Pop­u­lat­ed PCB for the Aca­dia Tremo­lo ped­al. You can see that I inten­tion­al­ly bent over a cou­ple of the elec­trolyt­ic capac­i­tors to keep them well clear of the Depth con­trol potentiometer.

The instruc­tions with the Aca­dia kits are very sparse. They basi­cal­ly include of a print­out of the PCB (which is very nice­ly screen print­ed and clear­ly marked, though) and a com­po­nent list. That’s it, there’s no oth­er instruc­tions or build steps giv­en. So, if this was a kit for a new builder, I’d sug­gest down­load­ing the instruc­tions for one of the oth­er Tremo­lo ped­als at Mam­moth Elec­tron­ics. They’re gen­er­al­ly sim­i­lar builds and pro­vide some good infor­ma­tion if you’re new to ped­al build­ing or elec­tron­ics. The Aca­dia kit came with high qual­i­ty com­po­nents. I test­ed some of the resis­tors and they were clos­er to nom­i­nal val­ues than the ones I pur­chase. The sin­gle diode in the kit had legs that real­ly did­n’t fit into the drilled through holes, but I just swapped it out for anoth­er 1N4001 in my parts bin. It’s not that the part was cheap; just that the pcb design as-drilled can’t accom­mo­date this par­tic­u­lar part. There’s prob­a­bly sev­er­al solu­tions to this, but this would be pret­ty frus­trat­ing for a first-time builder, I think. Oth­er­wise, I real­ly have no issues with this kit. It’s the first ped­al build I’ve done that I did­n’t have to trou­bleshoot at least one mistake!

I labeled the ped­al once it was all closed up for test­ing. I’ll paint and dec­o­rate the case anoth­er day.

I got the hard­ware all sol­dered onto the board. I did add some elec­tri­cal tape to the back of the pots as well as to the inside of the case back. This is prob­a­bly not nec­es­sary, but I want­ed to pre­vent any pos­si­bil­i­ty of the pots or com­po­nents ground­ing out.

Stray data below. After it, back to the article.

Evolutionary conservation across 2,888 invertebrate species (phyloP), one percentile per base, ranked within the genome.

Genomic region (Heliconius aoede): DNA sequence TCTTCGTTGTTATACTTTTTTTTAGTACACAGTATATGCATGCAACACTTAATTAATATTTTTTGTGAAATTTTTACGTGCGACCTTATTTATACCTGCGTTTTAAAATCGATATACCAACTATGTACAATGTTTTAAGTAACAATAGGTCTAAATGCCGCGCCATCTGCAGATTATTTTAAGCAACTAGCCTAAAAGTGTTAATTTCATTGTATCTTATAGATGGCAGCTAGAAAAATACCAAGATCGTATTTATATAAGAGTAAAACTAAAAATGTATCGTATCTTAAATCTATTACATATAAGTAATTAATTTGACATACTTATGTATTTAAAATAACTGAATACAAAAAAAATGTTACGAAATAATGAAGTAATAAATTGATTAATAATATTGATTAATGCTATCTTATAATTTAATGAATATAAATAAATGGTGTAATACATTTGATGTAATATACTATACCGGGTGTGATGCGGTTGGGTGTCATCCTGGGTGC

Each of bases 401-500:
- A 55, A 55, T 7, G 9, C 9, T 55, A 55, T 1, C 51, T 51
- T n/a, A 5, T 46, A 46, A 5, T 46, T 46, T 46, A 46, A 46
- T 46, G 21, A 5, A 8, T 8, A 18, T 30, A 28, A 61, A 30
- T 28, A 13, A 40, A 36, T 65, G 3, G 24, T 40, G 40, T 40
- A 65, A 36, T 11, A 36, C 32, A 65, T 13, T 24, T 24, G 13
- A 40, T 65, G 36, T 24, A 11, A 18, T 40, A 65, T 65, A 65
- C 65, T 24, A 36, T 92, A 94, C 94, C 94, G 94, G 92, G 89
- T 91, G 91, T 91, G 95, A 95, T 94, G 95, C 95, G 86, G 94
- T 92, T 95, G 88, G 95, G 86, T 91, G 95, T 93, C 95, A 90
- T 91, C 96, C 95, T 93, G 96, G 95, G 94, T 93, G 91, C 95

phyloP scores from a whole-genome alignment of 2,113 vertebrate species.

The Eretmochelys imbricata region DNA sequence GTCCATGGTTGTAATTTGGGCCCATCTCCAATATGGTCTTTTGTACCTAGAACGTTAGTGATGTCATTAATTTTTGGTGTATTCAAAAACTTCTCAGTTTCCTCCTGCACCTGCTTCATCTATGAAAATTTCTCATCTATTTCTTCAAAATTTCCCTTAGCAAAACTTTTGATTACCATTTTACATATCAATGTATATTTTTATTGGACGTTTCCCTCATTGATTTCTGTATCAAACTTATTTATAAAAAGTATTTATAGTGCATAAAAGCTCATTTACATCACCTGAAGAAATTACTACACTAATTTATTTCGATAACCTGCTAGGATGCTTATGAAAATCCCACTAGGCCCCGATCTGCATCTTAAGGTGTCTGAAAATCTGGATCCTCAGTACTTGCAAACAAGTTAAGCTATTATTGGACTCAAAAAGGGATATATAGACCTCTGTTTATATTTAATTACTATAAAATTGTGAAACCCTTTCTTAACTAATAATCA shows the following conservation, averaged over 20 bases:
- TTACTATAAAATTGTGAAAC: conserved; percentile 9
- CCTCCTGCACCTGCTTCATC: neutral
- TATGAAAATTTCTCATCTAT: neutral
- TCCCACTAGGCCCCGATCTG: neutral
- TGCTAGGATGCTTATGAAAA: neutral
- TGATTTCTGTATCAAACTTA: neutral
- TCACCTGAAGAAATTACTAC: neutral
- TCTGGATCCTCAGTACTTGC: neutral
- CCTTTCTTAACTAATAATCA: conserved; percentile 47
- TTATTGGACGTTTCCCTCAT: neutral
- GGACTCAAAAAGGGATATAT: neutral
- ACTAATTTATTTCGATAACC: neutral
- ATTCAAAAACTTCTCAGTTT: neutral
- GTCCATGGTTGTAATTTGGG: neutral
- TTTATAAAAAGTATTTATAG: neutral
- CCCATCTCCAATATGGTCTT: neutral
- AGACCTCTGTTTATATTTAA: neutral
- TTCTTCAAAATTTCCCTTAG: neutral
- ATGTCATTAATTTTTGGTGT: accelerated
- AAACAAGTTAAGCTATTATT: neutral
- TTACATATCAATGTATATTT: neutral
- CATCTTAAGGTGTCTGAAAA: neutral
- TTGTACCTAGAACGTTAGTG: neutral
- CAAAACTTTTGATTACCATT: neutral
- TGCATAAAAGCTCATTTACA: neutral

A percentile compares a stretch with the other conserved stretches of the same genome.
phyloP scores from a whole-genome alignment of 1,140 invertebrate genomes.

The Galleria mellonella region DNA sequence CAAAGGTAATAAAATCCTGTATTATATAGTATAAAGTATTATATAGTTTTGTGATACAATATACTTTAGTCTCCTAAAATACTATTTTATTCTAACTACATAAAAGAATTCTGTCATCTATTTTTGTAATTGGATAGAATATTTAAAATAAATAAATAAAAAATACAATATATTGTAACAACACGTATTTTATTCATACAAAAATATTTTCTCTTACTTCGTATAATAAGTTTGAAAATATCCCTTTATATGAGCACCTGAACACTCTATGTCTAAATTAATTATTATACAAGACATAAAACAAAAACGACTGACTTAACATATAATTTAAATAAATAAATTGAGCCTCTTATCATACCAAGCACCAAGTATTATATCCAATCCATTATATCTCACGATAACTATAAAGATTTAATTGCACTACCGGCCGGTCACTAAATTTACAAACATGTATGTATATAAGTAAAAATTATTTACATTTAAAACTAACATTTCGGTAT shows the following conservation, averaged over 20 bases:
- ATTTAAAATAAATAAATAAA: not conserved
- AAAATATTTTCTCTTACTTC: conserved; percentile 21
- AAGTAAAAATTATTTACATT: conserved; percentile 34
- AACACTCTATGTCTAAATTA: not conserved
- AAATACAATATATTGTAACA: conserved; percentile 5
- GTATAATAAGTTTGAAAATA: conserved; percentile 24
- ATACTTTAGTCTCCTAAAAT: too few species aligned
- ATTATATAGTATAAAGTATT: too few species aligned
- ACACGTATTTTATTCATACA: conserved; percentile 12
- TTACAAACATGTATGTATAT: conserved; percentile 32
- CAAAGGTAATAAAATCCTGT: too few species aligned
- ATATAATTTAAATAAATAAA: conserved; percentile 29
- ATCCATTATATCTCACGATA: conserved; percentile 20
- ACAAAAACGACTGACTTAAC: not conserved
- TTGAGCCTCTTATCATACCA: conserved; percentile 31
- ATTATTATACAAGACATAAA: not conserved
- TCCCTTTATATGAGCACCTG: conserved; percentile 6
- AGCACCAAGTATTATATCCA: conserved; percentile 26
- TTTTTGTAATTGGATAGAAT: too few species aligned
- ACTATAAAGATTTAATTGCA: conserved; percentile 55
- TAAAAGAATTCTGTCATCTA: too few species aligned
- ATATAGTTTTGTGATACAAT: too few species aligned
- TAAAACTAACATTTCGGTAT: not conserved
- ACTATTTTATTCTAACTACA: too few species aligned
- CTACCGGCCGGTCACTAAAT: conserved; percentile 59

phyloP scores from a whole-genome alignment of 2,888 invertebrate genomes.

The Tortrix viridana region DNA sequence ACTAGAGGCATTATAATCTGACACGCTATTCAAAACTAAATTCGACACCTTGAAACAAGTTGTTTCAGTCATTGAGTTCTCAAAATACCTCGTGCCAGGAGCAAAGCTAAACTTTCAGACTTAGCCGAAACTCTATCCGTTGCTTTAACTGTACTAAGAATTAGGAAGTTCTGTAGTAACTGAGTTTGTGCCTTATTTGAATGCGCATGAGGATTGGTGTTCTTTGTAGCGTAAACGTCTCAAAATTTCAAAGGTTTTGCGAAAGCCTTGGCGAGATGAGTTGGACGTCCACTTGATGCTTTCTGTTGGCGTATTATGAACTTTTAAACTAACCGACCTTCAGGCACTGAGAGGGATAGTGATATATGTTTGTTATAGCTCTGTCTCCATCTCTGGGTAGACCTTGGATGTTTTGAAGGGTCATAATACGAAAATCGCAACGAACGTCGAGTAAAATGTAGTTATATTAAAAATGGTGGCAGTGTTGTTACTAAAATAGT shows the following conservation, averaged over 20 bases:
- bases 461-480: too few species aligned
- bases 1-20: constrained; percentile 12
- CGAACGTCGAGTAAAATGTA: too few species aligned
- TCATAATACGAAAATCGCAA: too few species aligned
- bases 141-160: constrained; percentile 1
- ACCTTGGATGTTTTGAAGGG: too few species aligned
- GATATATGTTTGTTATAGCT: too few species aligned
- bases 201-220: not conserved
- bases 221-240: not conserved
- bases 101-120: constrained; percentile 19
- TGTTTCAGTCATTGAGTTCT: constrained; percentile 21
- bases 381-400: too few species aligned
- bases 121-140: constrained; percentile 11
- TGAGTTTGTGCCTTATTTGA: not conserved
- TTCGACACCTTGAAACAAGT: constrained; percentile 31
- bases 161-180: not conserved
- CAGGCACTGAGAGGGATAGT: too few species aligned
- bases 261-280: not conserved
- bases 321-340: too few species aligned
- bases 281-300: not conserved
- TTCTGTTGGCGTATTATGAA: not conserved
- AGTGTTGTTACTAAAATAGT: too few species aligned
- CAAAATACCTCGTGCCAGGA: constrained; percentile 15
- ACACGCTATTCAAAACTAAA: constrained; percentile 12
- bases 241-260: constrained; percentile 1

The ped­al sounds great. The vol­ume boost on this was pret­ty sur­pris­ing, in fact. Just dial­ing the Rate and Depth con­trols to zero makes this a pret­ty effec­tive clean boost, even. The range of the tremo­lo is all the way from noth­ing to com­plete vol­ume clip­ping. I record­ed a fair­ly poor sam­ple for this post, but the sound is real­ly great in person.

Tremo­lo Ped­al Demo

Repairing a Kid’s Bed

As part of my goals for 2019, I am going to try to write about some of my DIY and mak­er projects. So, here’s an unex­pect­ed one to start off the year…

The oth­er evening, I heard a thud and an “uh-oh” from my 11yo daugh­ter’s room. Turns out, when hop­ping on to the bed to read that night, the bed rail snapped. The bed rail was made from press­board, veneered to look like the rest of the fur­ni­ture (which I think is of slight­ly high­er qual­i­ty). Our daugh­ter felt ter­ri­ble about break­ing the bed, but in real­i­ty it’s a won­der it last­ed for the 7 years it did. An aver­age size tod­dler could break this stuff, let alone an aver­age size 11 yo girl. The press­board had cracked in two pieces, right through one of the screw holes for hold­ing the slats. 

We con­sid­ered pur­chas­ing a new IKEA bed or sim­i­lar, but she said she real­ly like this bed and would pre­fer if we could just fix it. Maybe that was part­ly her still feel­ing bad for hav­ing done it, despite my wife and I assur­ing her it was­n’t real­ly her fault at all. The only down­side to this was that I was going to have to pur­chase a full size sheet of ply­wood at the big box store to get the 6′-6″ rails out of them. I nor­mal­ly have the store cut the board along the short dimen­sion, so that it’s less than 7′ long as to fit into my Hon­da Pilot. How­ev­er, in hind­sight, I should have had them then rip down some strips to make it eas­i­er to man­age. A 6′-8″ by 4′ sheet of 3/4″ ply­wood is only slight­ly eas­i­er to man­age by your­self than a full size sheet.